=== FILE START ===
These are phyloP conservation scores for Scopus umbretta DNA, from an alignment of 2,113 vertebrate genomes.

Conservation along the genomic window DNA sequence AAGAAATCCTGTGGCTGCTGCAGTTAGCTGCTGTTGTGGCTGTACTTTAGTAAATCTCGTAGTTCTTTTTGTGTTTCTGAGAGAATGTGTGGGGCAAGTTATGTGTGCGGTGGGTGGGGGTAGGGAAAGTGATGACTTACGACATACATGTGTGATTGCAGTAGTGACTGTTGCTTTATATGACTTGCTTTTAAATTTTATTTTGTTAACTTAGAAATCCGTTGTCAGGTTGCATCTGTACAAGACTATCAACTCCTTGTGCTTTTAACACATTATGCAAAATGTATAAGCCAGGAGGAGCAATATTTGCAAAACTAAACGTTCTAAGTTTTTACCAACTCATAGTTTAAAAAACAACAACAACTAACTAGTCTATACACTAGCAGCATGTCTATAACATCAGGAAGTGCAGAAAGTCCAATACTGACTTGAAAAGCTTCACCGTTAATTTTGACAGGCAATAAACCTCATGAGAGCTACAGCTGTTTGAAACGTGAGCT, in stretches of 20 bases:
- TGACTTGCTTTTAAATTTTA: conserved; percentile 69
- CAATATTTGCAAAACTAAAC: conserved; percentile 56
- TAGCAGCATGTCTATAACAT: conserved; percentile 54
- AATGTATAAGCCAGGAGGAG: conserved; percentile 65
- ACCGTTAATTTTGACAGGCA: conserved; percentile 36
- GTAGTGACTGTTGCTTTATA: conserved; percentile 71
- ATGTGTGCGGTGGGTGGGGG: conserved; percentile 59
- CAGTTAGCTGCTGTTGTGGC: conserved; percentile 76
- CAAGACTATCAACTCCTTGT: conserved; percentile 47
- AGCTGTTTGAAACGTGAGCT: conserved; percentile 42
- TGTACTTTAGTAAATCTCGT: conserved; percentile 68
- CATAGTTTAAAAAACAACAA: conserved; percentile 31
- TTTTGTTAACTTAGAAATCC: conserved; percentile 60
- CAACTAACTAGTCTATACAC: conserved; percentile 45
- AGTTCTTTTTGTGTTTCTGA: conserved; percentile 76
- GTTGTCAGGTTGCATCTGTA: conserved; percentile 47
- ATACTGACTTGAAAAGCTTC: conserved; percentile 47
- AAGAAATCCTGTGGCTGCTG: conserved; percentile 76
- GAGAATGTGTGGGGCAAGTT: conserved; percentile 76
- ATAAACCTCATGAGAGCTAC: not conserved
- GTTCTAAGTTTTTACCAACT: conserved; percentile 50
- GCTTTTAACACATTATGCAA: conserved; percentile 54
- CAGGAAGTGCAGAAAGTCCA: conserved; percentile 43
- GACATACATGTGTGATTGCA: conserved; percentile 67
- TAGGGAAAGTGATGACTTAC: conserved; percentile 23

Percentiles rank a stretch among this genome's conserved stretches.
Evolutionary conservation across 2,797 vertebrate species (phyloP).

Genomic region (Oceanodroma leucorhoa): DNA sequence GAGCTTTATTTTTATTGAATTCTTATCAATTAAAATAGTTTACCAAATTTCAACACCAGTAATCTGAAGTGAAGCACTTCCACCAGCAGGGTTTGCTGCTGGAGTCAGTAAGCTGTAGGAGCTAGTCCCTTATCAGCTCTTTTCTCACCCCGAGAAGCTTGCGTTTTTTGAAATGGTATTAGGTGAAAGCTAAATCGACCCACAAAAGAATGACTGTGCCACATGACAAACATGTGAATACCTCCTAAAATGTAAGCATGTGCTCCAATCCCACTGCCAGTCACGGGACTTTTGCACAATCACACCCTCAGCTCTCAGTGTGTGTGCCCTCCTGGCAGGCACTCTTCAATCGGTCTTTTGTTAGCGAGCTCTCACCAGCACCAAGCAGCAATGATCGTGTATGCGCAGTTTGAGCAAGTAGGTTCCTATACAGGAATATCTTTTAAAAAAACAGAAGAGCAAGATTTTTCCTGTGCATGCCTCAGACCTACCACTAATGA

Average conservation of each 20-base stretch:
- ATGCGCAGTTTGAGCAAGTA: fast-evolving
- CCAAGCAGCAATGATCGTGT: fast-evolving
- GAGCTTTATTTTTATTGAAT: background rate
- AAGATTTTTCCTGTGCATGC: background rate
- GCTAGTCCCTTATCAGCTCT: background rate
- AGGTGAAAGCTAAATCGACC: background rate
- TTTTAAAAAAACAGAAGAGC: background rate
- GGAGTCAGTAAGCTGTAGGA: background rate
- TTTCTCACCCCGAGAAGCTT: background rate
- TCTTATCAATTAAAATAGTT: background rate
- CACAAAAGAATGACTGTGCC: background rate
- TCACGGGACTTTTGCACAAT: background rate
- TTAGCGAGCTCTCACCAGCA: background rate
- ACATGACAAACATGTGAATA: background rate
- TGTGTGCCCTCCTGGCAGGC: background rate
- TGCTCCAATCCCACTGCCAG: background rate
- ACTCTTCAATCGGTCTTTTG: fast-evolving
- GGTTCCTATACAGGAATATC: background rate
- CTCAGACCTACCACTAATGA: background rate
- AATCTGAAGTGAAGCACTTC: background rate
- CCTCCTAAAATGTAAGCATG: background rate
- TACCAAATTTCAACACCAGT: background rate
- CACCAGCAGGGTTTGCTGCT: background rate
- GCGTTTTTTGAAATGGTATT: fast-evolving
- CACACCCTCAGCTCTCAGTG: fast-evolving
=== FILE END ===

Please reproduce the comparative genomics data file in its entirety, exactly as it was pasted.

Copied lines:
These are phyloP conservation scores for Scopus umbretta DNA, from an alignment of 2,113 vertebrate genomes.

Conservation along the genomic window DNA sequence AAGAAATCCTGTGGCTGCTGCAGTTAGCTGCTGTTGTGGCTGTACTTTAGTAAATCTCGTAGTTCTTTTTGTGTTTCTGAGAGAATGTGTGGGGCAAGTTATGTGTGCGGTGGGTGGGGGTAGGGAAAGTGATGACTTACGACATACATGTGTGATTGCAGTAGTGACTGTTGCTTTATATGACTTGCTTTTAAATTTTATTTTGTTAACTTAGAAATCCGTTGTCAGGTTGCATCTGTACAAGACTATCAACTCCTTGTGCTTTTAACACATTATGCAAAATGTATAAGCCAGGAGGAGCAATATTTGCAAAACTAAACGTTCTAAGTTTTTACCAACTCATAGTTTAAAAAACAACAACAACTAACTAGTCTATACACTAGCAGCATGTCTATAACATCAGGAAGTGCAGAAAGTCCAATACTGACTTGAAAAGCTTCACCGTTAATTTTGACAGGCAATAAACCTCATGAGAGCTACAGCTGTTTGAAACGTGAGCT, in stretches of 20 bases:
- TGACTTGCTTTTAAATTTTA: conserved; percentile 69
- CAATATTTGCAAAACTAAAC: conserved; percentile 56
- TAGCAGCATGTCTATAACAT: conserved; percentile 54
- AATGTATAAGCCAGGAGGAG: conserved; percentile 65
- ACCGTTAATTTTGACAGGCA: conserved; percentile 36
- GTAGTGACTGTTGCTTTATA: conserved; percentile 71
- ATGTGTGCGGTGGGTGGGGG: conserved; percentile 59
- CAGTTAGCTGCTGTTGTGGC: conserved; percentile 76
- CAAGACTATCAACTCCTTGT: conserved; percentile 47
- AGCTGTTTGAAACGTGAGCT: conserved; percentile 42
- TGTACTTTAGTAAATCTCGT: conserved; percentile 68
- CATAGTTTAAAAAACAACAA: conserved; percentile 31
- TTTTGTTAACTTAGAAATCC: conserved; percentile 60
- CAACTAACTAGTCTATACAC: conserved; percentile 45
- AGTTCTTTTTGTGTTTCTGA: conserved; percentile 76
- GTTGTCAGGTTGCATCTGTA: conserved; percentile 47
- ATACTGACTTGAAAAGCTTC: conserved; percentile 47
- AAGAAATCCTGTGGCTGCTG: conserved; percentile 76
- GAGAATGTGTGGGGCAAGTT: conserved; percentile 76
- ATAAACCTCATGAGAGCTAC: not conserved
- GTTCTAAGTTTTTACCAACT: conserved; percentile 50
- GCTTTTAACACATTATGCAA: conserved; percentile 54
- CAGGAAGTGCAGAAAGTCCA: conserved; percentile 43
- GACATACATGTGTGATTGCA: conserved; percentile 67
- TAGGGAAAGTGATGACTTAC: conserved; percentile 23

Percentiles rank a stretch among this genome's conserved stretches.
Evolutionary conservation across 2,797 vertebrate species (phyloP).

Genomic region (Oceanodroma leucorhoa): DNA sequence GAGCTTTATTTTTATTGAATTCTTATCAATTAAAATAGTTTACCAAATTTCAACACCAGTAATCTGAAGTGAAGCACTTCCACCAGCAGGGTTTGCTGCTGGAGTCAGTAAGCTGTAGGAGCTAGTCCCTTATCAGCTCTTTTCTCACCCCGAGAAGCTTGCGTTTTTTGAAATGGTATTAGGTGAAAGCTAAATCGACCCACAAAAGAATGACTGTGCCACATGACAAACATGTGAATACCTCCTAAAATGTAAGCATGTGCTCCAATCCCACTGCCAGTCACGGGACTTTTGCACAATCACACCCTCAGCTCTCAGTGTGTGTGCCCTCCTGGCAGGCACTCTTCAATCGGTCTTTTGTTAGCGAGCTCTCACCAGCACCAAGCAGCAATGATCGTGTATGCGCAGTTTGAGCAAGTAGGTTCCTATACAGGAATATCTTTTAAAAAAACAGAAGAGCAAGATTTTTCCTGTGCATGCCTCAGACCTACCACTAATGA

Average conservation of each 20-base stretch:
- ATGCGCAGTTTGAGCAAGTA: fast-evolving
- CCAAGCAGCAATGATCGTGT: fast-evolving
- GAGCTTTATTTTTATTGAAT: background rate
- AAGATTTTTCCTGTGCATGC: background rate
- GCTAGTCCCTTATCAGCTCT: background rate
- AGGTGAAAGCTAAATCGACC: background rate
- TTTTAAAAAAACAGAAGAGC: background rate
- GGAGTCAGTAAGCTGTAGGA: background rate
- TTTCTCACCCCGAGAAGCTT: background rate
- TCTTATCAATTAAAATAGTT: background rate
- CACAAAAGAATGACTGTGCC: background rate
- TCACGGGACTTTTGCACAAT: background rate
- TTAGCGAGCTCTCACCAGCA: background rate
- ACATGACAAACATGTGAATA: background rate
- TGTGTGCCCTCCTGGCAGGC: background rate
- TGCTCCAATCCCACTGCCAG: background rate
- ACTCTTCAATCGGTCTTTTG: fast-evolving
- GGTTCCTATACAGGAATATC: background rate
- CTCAGACCTACCACTAATGA: background rate
- AATCTGAAGTGAAGCACTTC: background rate
- CCTCCTAAAATGTAAGCATG: background rate
- TACCAAATTTCAACACCAGT: background rate
- CACCAGCAGGGTTTGCTGCT: background rate
- GCGTTTTTTGAAATGGTATT: fast-evolving
- CACACCCTCAGCTCTCAGTG: fast-evolving